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Warren Heywood Williams

From Wikipedia, the free encyclopedia

Warren Heywood Williams
DiedJanuary 1888
PracticeWarren Heywood Williams & Justus Krumbein; Warren Heywood Williams & E.M. Burton

Warren Heywood Williams (1844 in New York City – January 1888) was an American architect, who spent most of his career working in the U.S. state of Oregon. Starting in 1860, he apprenticed in San Francisco as a draftsman at the architectural firm of his father, Stephen H. Williams, and Henry W. Cleaveland.[1] Warren Heywood Williams and his wife, Christina (c. 1847–1929),[2] had two sons who became architects, Warren Franklin Williams (died 1917) and David Lochead Williams (born September 2, 1866).

Williams worked as an architect from 1869 to 1887.[1] He worked with his father in the firm then named S.H. Williams & Son, while the elder and younger Williams were both living in San Francisco. In January 1873, Warren Williams moved with his wife and three children to Portland, Oregon. From then until mid-1874, he was partners in an architecture firm with E.M. Burton. Subsequently, Williams partnered with Justus Krumbein from 1875 to 1878.[1] Williams was an architect of cast-iron buildings in the United States and Canada.

Williams died of pneumonia in January 1888.[1]

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Building Year Completed Builder Style Location Image
S.E. Young home[1] 1800s Warren Heywood Williams Queen Anne Style Albany, Oregon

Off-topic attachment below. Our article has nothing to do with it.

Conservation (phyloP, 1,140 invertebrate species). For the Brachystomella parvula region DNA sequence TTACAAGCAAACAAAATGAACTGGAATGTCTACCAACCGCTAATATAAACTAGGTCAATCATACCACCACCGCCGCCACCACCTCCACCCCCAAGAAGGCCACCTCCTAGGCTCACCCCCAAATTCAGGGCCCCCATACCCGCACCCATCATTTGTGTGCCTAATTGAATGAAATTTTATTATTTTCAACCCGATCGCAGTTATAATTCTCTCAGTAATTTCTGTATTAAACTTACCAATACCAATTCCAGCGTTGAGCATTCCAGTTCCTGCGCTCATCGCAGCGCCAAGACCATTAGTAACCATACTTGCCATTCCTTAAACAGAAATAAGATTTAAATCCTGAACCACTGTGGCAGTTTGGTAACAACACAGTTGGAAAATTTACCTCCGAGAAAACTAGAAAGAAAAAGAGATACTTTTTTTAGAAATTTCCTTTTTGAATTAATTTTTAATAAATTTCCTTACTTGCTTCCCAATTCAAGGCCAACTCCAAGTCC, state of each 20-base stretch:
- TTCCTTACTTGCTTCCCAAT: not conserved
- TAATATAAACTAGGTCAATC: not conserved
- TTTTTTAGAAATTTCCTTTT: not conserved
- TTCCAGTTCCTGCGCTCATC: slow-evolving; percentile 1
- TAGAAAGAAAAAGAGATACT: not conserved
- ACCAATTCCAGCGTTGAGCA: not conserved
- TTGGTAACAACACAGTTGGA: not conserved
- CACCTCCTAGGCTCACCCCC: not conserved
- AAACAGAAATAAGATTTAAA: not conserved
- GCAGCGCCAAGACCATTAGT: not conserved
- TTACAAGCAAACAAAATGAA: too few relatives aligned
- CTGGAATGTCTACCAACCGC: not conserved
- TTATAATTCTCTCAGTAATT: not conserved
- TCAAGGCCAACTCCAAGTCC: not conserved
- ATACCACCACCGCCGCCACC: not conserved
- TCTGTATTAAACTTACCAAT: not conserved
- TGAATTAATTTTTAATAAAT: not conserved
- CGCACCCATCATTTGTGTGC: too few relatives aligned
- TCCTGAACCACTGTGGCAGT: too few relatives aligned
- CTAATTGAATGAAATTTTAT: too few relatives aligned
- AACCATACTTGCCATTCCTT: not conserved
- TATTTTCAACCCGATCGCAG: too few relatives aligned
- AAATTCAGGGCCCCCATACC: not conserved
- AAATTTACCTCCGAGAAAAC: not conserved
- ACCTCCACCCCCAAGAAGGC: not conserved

Masonic Temple 1800s Warren Heywood Williams Queen Anne Style Eugene, Oregon
Merchants' Hotel 1880 Warren Heywood Williams Second Empire Portland, Oregon
Merchant Hotel building - Portland, Oregon (2016).jpg
Calvary Presbyterian Church (The Old Church)[3] 1882 Warren Heywood Williams & builder W. F. Lewis High Victorian Gothic Carpenter Gothic Portland, Oregon
The Old Church (ex-Calvary Presbyterian) - Portland, Oregon.jpg
Morris Marks House 1882 Warren Heywood Williams Italianate Cast Iron - Commercial Portland, Oregon
Marks House - Portland Oregon.jpg
James McNaught House[4] 1884-5 (Demolished) Warren Heywood Williams Italianate Seattle, Washington
James McNaught mansion, southeast corner of 4th Ave and Spring St, Seattle (CURTIS 1186).jpeg
Bank of British Columbia 1885 Warren Heywood Williams Italianate Victoria, British Columbia
Bank of British Columbia, Victoria, British Columbia, Canada 20.jpg
Deady and Villard Halls, University of Oregon[5] 1885 Warren Heywood Williams Second Empire University of Oregon Eugene, Oregon
Grand Stable and Carriage Building 1887 Warren Heywood Williams Carpenter Gothic Portland, Oregon
Grand Stable Building - Portland Oregon.jpg
Flavel Block 1887-8 (Destroyed 1922)[6] George Flavel Victorian Astoria, Oregon
Flavel Block, Astoria, Oregon.png
Temple Beth Israel, Portland 1889 Warren Heywood Williams Moorish Byzantine Portland, Oregon
Craigdarroch Castle[7] 1890 Warren Heywood Williams & Arthur L. Smith Victorian-era Châteauesque Victoria, British Columbia

See also


  1. ^ a b c d e Fitzsimons, Eileen. "Warren H. Williams (1844-1888)". The Oregon Encyclopedia. Portland State University. Retrieved August 21, 2013.
  2. ^ "Christina F. Williams" (obituary). The Morning Oregonian (Portland, Oregon), September 5, 1929, p. 12.
  3. ^ Lawrence, William C., III. "The Old Church". The Oregon Encyclopedia. Retrieved August 21, 2013.CS1 maint: multiple names: authors list (link)
  4. ^ "Seattle - The Metropolis of Washington Territory [Reprinted from The Oregonian]". Seattle Daily Post-Intelligencer. Library of Congress. 18 Jan 1885. Retrieved 6 December 2020.
  5. ^ Guide to the John C. Pratt Collection of Warren Heywood Williams Architectural Drawings 1887-1958
  6. ^ The daily morning Astorian. [volume] (Astoria, Oregon), 19 Aug. 1887. Chronicling America: Historic American Newspapers. Lib. of Congress. <>
  7. ^ Pound, Richard W. (2005). Fitzhenry and Whiteside Book of Canadian Facts and Dates. Fitzhenry and Whiteside. ISBN 978-1550411713.
This page was last edited on 19 December 2020, at 22:51
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